There was a small part of Tiffany’s brain that wasn’t too certain about the name Tiffany. She was nine years old and felt that Tiffany was going to be a hard name to live up to. Besides, she’d decided only last week that she wanted to be a witch when she grew up, and she was certain Tiffany just wouldn’t work. People would laugh.

Another and larger part of Tiffany’s brain was thinking of the word ‘susurrus’. It was a word that not many people have thought about, ever. As her fingers rubbed the trout under its chin she rolled the word round and round in her head.

Susurrus… according to her grandmother’s dictionary, it meant ‘a low soft sound, as of whispering or muttering’. Tiffany liked the taste of the word. It made her think of mysterious people in long cloaks whispering important secrets behind a door: susurrususssurrusss

She’d read the dictionary all the way through. No one told her you weren’t supposed to.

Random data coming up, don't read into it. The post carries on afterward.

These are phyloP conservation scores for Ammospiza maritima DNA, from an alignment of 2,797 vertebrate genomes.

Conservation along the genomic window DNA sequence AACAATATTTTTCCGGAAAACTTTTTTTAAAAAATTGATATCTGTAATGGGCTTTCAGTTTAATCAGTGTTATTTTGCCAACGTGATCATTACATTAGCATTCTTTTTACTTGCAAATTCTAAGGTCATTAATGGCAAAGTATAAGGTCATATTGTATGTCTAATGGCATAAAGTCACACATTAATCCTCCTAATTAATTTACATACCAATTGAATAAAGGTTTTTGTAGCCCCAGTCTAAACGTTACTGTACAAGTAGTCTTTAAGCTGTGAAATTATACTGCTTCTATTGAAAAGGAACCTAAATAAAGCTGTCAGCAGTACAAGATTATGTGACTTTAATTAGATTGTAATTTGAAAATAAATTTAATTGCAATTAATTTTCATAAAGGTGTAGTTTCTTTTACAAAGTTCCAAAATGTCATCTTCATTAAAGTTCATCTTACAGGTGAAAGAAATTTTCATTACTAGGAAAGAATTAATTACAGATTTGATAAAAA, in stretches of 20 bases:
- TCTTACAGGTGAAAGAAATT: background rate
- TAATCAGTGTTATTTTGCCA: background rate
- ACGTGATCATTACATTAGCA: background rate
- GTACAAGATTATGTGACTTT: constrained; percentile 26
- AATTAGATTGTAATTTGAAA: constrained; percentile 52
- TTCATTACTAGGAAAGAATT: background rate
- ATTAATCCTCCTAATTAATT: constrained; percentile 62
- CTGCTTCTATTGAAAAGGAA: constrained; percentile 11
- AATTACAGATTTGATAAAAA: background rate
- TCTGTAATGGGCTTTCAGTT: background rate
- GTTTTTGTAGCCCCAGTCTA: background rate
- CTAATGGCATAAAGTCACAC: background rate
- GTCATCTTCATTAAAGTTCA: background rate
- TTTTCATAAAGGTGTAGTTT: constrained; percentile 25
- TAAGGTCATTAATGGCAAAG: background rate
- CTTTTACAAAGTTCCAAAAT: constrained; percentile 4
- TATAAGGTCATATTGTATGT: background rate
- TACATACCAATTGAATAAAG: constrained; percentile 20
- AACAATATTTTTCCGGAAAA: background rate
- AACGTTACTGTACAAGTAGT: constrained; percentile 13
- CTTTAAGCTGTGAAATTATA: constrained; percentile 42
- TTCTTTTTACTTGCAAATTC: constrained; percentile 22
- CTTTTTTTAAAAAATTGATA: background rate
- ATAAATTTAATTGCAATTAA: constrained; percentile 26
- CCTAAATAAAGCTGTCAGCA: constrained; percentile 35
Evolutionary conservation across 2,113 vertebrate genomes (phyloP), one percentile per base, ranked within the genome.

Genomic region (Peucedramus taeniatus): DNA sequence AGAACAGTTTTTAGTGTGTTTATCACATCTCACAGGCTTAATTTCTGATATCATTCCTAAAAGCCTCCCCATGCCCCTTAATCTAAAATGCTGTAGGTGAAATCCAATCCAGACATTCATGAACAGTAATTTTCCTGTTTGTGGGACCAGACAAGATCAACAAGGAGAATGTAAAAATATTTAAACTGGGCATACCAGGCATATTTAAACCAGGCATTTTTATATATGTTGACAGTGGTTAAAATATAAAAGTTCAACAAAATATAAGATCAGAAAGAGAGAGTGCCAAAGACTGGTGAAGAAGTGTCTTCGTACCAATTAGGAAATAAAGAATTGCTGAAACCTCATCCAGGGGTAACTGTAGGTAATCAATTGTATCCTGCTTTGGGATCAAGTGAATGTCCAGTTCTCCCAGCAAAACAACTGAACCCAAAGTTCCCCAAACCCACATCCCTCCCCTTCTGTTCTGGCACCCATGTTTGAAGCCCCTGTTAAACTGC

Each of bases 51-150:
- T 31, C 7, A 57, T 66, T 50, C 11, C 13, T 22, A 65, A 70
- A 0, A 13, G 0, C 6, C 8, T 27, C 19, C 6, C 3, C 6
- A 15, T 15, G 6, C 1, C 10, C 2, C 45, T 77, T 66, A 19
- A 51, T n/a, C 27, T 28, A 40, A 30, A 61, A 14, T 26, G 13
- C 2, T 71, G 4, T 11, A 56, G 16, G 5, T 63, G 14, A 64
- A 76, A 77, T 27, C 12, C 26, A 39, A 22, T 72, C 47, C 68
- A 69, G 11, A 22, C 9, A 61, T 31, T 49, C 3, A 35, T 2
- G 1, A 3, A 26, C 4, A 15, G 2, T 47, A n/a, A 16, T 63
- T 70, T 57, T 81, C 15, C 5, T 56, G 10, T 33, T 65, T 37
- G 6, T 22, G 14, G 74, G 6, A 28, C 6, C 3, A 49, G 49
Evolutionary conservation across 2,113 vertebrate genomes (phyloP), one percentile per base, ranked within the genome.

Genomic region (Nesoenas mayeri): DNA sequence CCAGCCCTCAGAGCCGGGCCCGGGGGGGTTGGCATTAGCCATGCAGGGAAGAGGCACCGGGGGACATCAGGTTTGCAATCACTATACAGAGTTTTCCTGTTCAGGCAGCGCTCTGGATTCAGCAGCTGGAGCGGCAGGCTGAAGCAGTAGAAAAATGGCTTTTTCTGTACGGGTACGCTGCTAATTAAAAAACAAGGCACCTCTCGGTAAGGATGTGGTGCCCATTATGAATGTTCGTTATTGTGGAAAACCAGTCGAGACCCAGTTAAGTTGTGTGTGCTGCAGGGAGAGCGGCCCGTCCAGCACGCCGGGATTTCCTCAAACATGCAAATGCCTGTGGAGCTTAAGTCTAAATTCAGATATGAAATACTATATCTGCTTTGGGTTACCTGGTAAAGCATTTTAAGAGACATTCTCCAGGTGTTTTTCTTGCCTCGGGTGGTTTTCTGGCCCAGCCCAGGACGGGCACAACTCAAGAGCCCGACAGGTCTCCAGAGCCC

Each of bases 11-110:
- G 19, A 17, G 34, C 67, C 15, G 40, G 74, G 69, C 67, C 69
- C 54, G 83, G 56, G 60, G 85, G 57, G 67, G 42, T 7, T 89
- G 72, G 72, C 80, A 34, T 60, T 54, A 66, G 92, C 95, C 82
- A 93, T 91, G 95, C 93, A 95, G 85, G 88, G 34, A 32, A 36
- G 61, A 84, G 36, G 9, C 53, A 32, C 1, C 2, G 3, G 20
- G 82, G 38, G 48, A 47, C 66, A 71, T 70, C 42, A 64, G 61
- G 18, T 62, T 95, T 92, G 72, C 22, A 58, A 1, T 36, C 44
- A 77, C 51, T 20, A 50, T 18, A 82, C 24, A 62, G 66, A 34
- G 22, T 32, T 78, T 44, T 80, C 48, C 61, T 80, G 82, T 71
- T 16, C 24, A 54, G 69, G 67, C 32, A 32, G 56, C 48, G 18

As she thought this, she realized that the happy trout had swum away. But something else was in the water, only a few inches from her face.

It was a round basket, no bigger than half a coconut shell, coated with something to block up the holes and make it float. A little man, only six inches high, was standing up in it. He had a mass of untidy red hair, into which a few feathers, beads and bits of cloth had been woven. He had a red beard, which was pretty much as bad as the hair. The rest of him that wasn’t covered with blue tattoos was covered with a tiny kilt. And he was waving a fist at her, and shouting: